The Divine Lamp

The unfolding of thy words gives light; it imparts understanding to the simple…Make thy face shine upon thy servant, and teach me thy statutes

Bishop MacEvilly’s Commentary on John 1:45-51

Posted by Dim Bulb on August 22, 2013

Notes on red are my additions.

Joh 1:45  Philip findeth Nathanael and saith to him: We have found him of whom Moses, in the law and the prophets did write, Jesus the son of Joseph of Nazareth.

Philip having followed our Lord into Galilee, sought diligently for his friend Nathanael, who was a native of Cana of Galilee (Jn 21:2), with a view of making him a sharer in the heavenly treasure, which he himself had found. He brought him to Jesus.

Who this Nathanael was, of whom we have mention only here, and Jn 21:2, we cannot know for certain. By some, among them, Patrizzi, he is said to be Bartholomew the Apostle. We are told by St. Chrysostom (Hom. 19), and St. Cyril (Lib. 2), that Nathanael was profoundly versed in the SS. Scriptures; and hence, accommodating himself to Nathanael’s character for sacred erudition. Philip said, “We have found Jesus the son of Joseph of Nazareth, of whom Moses wrote,” etc., Him of whom Moses wrote in the Law and the Prophets, the long expected of the Jewish nation—who is no other, than Jesus the son of Joseph, from Nazareth. He was reupted to be the son of Joseph of the Royal House of David. Our Lord was a Galilean, being educated and brought up at Nazareth. “Of Nazareth,” is to be joined with the word “Jesus,” not with Joseph,” as is clear from the Greek. The words of this verse are precisely the same as those briefly addressed by Andrew to Peter (v. 41, “We have found the Messiah.”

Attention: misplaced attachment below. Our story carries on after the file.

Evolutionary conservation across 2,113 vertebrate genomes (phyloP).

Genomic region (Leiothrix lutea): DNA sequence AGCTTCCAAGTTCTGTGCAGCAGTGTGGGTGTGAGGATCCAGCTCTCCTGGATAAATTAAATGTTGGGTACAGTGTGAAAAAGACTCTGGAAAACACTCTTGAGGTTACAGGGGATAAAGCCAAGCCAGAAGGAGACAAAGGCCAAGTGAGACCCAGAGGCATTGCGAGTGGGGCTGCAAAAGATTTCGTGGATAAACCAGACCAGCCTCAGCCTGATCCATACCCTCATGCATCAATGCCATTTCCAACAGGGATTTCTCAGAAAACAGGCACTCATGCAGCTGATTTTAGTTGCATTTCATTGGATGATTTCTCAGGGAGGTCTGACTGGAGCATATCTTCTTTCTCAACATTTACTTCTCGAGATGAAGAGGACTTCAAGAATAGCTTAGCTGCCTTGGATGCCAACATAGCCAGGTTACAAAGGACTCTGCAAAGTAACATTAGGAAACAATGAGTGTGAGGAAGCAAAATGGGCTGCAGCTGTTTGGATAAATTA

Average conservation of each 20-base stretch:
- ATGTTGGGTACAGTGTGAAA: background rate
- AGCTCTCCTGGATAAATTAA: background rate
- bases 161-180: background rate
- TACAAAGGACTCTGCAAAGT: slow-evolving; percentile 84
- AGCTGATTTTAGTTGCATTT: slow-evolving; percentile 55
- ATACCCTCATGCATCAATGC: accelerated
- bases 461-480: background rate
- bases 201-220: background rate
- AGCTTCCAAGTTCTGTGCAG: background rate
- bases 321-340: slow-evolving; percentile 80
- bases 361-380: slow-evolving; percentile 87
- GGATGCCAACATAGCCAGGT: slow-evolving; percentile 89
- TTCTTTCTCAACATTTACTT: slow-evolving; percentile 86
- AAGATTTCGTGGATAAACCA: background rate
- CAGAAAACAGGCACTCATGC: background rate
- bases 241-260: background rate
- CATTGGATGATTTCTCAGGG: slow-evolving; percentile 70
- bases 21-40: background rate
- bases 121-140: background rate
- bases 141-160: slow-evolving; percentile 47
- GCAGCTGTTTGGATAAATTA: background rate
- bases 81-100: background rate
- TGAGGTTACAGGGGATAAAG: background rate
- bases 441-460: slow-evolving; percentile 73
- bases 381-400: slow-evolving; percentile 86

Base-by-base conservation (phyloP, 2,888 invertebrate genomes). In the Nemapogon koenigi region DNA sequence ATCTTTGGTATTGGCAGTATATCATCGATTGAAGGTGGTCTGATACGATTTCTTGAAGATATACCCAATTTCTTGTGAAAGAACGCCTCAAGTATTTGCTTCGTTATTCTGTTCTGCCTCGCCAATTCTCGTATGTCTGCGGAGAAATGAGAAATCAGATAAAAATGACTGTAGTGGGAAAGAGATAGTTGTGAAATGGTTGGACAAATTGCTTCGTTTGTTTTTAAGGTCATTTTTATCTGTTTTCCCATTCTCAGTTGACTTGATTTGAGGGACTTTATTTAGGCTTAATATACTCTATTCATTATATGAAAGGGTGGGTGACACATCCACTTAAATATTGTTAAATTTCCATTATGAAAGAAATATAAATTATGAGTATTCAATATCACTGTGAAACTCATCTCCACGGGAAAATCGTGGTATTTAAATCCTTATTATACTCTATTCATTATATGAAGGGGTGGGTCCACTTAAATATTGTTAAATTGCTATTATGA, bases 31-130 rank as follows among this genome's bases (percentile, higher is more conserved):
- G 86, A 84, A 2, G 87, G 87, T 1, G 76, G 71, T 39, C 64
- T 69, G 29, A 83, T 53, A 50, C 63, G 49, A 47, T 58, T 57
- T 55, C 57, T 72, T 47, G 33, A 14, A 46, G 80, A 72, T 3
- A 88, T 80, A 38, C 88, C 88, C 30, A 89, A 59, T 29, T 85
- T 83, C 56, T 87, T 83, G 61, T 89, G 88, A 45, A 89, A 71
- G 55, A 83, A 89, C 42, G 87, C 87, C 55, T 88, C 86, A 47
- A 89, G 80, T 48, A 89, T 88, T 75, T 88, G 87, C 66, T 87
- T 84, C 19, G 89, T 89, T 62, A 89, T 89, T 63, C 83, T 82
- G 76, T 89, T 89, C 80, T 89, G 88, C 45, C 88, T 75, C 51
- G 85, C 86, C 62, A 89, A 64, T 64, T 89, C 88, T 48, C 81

Joh 1:46  And Nathanael said to him: Can any thing of good come from Nazareth? Philip saith to him: Come and see.

“Can any good come out of Nazareth?” Nathanael, versed in the SS. Scriptures, knew that Christ was to come from Bethlehem (Micah 5), and the Scribes, in their reply to Herod, said the same (Matthew 2:5). The Jews, in reply to Nicodemus (John 7:52), said that no Prophet could come out of Nazareth. Hence, Nathanael, in admiration, asks, can any thing extraordinary, can so great a blessing come from this obscure, mean village, in the despised Province of Galilee? Still, Nathanael does not deny it. He only seems to wonder at it. It might be true. For, although Micheas pointed to Bethlehem as his birthplace; still, other Prophecies said he would come from Nazareth (Matthew 2:23). Hence, the prudence of Nathanael, who, answering in hesitation, does not deny it, but only expresses surprise at such a great blessing coming from Nazareth, since the prevalent opinion among the people was, that He was to come from the seed of David and the town of Bethlehem (Jn 7:42). “Come and see.” Philip had no doubt that a brief conversation with our Lord would at once convince Nathanael that He was the promised Messiah.